Methyl isobutyl ketone

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Methyl isobutyl ketone
Skeletal formula of methyl isobutyl ketone
Ball-and-stick model of the methyl isobutyl ketone molecule
Names
IUPAC name
4-Methyl-2-pentanone
Other names
Isopropylacetone, Hexone, Isobutyl methyl ketone, 4-Methylpentan-2-one, 4-methyl-2-pentanone, 2-methyl-4-pentanone, 2-methylpropyl methyl ketone, 4-methyl-2-oxopentane, MIK, isobutylmethyl ketone, MIBK, isohexanone
Identifiers
108-10-1 N
ChemSpider 7621 N
EC number 203-550-1
Jmol-3D images Image
KEGG C19263 YesY
PubChem 7909
RTECS number SA9275000
Properties
C6H12O
Molar mass 100.16 g/mol
Appearance colorless liquid
Odor pleasant[1]
Density 0.802 g/mL, liquid
Melting point −84.7 °C (−120.5 °F; 188.5 K)
Boiling point 117 to 118 °C (243 to 244 °F; 390 to 391 K)
1.91 g/100 mL (20 °C)
Vapor pressure 16 mmHg (20 °C)[1]
1.3958
Viscosity 0.58 cP at 20.0 °C
Structure
2.8 D
Hazards
EU classification Flammable (F)
Harmful (Xn)
R-phrases R11, R20, R36/37, R66
S-phrases (S2), S9, S16, S29
NFPA 704
Flammability code 3: Liquids and solids that can be ignited under almost all ambient temperature conditions. Flash point between 23 and 38 °C (73 and 100 °F). E.g., gasoline) Health code 2: Intense or continued but not chronic exposure could cause temporary incapacitation or possible residual injury. E.g., chloroform Reactivity (yellow): no hazard code Special hazards (white): no codeNFPA 704 four-colored diamond
Flash point 14 °C (57 °F; 287 K)
449 °C (840 °F; 722 K)
Explosive limits 1.2%-8.0% (93 °C)[1]
US health exposure limits (NIOSH):
TWA 100 ppm (410 mg/m3)[1]
TWA 50 ppm (205 mg/m3) ST 75 ppm (300 mg/m3)[1]
500 ppm[1]
Related compounds
Related ketones
Methyl isopropyl ketone
2-Pentanone
Diisobutyl ketone
Related compounds
2-Methylpentan-4-ol
Except where otherwise noted, data are given for materials in their standard state (at 25 °C [77 °F], 100 kPa).
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Infobox references

Methyl isobutyl ketone (MIBK) is the organic compound with the formula (CH3)2CHCH2C(O)CH3. This colourless liquid, a ketone, is widely used as a solvent.

Production[edit]

Methyl isobutyl ketone is manufactured from acetone via a three-step process. Firstly acetone undergoes an aldol condensation to give diacetone alcohol, which readily dehydrates to give mesityl oxide. Mesityl oxide can then be hydrogenated to give MIBK:

Synthesis of MIBK from acetone

Modern processes combine these three steps into one.[2]

Several million kilograms are produced annually.[3]

Uses[edit]

MIBK is used as a solvent for nitrocellulose, lacquers, and certain polymers and resins.[3]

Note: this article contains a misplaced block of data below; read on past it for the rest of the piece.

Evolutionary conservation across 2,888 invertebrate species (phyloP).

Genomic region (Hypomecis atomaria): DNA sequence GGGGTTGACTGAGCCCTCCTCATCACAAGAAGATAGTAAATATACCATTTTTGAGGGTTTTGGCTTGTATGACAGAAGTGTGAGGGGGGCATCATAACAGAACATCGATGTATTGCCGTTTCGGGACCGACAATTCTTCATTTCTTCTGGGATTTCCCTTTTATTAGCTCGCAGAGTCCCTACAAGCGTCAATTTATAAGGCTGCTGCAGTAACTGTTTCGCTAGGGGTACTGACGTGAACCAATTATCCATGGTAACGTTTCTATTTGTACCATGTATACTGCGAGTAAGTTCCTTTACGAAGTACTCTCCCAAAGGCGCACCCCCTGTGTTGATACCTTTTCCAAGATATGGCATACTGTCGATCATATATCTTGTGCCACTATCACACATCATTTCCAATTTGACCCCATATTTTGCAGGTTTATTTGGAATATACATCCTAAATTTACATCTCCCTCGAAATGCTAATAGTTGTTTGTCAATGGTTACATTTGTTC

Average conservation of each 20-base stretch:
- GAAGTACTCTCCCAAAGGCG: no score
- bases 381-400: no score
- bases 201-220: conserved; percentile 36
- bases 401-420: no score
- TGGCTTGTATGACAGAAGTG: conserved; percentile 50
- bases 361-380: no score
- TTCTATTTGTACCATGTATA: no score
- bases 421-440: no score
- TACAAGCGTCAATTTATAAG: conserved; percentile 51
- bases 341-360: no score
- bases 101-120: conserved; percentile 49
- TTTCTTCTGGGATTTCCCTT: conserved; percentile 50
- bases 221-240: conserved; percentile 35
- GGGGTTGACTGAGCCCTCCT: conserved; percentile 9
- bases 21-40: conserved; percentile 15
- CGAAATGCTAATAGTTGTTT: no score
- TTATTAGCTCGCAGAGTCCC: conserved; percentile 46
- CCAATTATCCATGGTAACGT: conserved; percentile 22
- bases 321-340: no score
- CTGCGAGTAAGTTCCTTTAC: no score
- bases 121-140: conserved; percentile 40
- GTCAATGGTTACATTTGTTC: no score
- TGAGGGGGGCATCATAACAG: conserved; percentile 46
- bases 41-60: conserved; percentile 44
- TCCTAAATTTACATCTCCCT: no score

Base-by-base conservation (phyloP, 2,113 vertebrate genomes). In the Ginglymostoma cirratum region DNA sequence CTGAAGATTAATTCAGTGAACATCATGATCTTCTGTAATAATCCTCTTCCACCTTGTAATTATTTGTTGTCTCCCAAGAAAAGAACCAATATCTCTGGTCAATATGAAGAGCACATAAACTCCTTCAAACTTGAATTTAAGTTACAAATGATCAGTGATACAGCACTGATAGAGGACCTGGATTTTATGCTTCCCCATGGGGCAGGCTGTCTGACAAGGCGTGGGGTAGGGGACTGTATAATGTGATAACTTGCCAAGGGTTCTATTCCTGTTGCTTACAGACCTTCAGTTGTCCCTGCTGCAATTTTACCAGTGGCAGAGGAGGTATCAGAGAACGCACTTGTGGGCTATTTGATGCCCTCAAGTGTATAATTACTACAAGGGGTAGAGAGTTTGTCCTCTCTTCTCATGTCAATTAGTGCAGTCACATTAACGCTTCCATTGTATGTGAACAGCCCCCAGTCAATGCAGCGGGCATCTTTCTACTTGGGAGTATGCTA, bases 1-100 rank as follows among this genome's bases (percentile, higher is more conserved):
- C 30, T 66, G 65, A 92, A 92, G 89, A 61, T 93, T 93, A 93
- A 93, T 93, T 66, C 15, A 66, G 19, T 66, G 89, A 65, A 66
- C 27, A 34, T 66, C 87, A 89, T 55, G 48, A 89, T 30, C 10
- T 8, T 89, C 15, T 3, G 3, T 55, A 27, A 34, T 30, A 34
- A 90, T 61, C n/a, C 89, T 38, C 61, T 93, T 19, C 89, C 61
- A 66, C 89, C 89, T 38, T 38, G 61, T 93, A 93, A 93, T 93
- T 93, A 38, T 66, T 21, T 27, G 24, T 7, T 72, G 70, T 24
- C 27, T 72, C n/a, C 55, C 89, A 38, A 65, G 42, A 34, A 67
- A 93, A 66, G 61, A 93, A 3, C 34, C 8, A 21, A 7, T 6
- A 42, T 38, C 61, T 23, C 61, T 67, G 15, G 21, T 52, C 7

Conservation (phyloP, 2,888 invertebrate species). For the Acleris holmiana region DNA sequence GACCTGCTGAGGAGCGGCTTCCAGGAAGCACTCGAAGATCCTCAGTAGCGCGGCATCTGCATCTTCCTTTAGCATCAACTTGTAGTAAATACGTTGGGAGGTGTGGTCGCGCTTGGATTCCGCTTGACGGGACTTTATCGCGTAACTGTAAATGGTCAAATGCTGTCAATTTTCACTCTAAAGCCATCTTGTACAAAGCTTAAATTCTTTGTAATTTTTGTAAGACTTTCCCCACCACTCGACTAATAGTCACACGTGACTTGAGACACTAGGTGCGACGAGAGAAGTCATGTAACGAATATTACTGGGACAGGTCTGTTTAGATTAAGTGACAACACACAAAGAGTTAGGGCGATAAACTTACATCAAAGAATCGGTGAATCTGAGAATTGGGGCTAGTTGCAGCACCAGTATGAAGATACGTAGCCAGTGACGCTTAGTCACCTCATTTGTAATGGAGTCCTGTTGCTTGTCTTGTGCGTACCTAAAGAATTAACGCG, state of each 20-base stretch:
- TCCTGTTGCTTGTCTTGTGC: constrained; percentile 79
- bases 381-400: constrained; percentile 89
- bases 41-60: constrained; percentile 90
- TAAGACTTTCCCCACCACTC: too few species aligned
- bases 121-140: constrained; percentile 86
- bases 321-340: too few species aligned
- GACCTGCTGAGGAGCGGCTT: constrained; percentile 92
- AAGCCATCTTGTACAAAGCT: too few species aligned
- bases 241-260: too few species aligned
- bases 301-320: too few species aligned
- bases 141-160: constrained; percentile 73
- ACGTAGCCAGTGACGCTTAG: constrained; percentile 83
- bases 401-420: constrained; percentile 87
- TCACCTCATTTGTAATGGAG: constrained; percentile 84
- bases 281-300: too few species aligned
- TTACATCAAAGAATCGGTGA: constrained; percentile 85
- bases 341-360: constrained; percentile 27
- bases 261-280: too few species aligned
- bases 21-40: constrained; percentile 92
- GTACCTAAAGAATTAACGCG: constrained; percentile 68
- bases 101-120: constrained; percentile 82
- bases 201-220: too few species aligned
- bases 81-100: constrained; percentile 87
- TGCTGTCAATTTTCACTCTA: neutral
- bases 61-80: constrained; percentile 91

Precursor to 6PPD[edit]

Another major use is as a precursor to N-(1,3-dimethylbutyl)-N'-phenyl-p-phenylene diamine (6PPD), an antiozonant used in tires. 6PPD is prepared by reductive coupling of MIBK with 4-aminodiphenylamine.[4]

Solvent and niche applications[edit]

Unlike the other common ketone solvents, acetone and MEK, MIBK has quite low solubility in water, making it useful for liquid-liquid extraction. It has a similar polarity to ethyl acetate, but greater stability towards aqueous acid and base. It can be used to extract gold, silver and other precious metals from cyanide solutions, such as those found at gold mines, to determine the levels of those dissolved metals. Diisobutyl ketone (DIBK), a related lipophilic ketone, is also used for this purpose. Methyl isobutyl ketone is also used as a denaturing agent for denatured alcohol. When mixed with water or isopropyl alcohol MIBK serves as a developer for PMMA electron beam lithography resist. MIBK is used as a solvent for CS in the preparation of the CS spray used currently by British police forces.[5]

References[edit]

  1. ^ a b c d e f "NIOSH Pocket Guide to Chemical Hazards #0326". National Institute for Occupational Safety and Health (NIOSH). 
  2. ^ [1], Uhde Technology Profile: MIBK
  3. ^ a b Stylianos Sifniades, Alan B. Levy, "Acetone" in Ullmann’s Encyclopedia of Industrial Chemistry, Wiley-VCH, Weinheim, 2005.
  4. ^ Hans-Wilhelm Engels et al., "Rubber, 4. Chemicals and Additives" in Ullmann's Encyclopedia of Industrial Chemistry, 2007, Wiley-VCH, Weinheim. doi:10.1002/14356007.a23_365.pub2
  5. ^ Peter J Gray; Stark, MM; Gray, P. J; Jones, G R. N (2000). "Is CS spray dangerous? : CS is a particulate spray, not a gas" (Response to editorial). BMJ 321 (7252): 26. doi:10.1136/bmj.321.7252.46. PMC 1127688. PMID 10939811. 

External links[edit]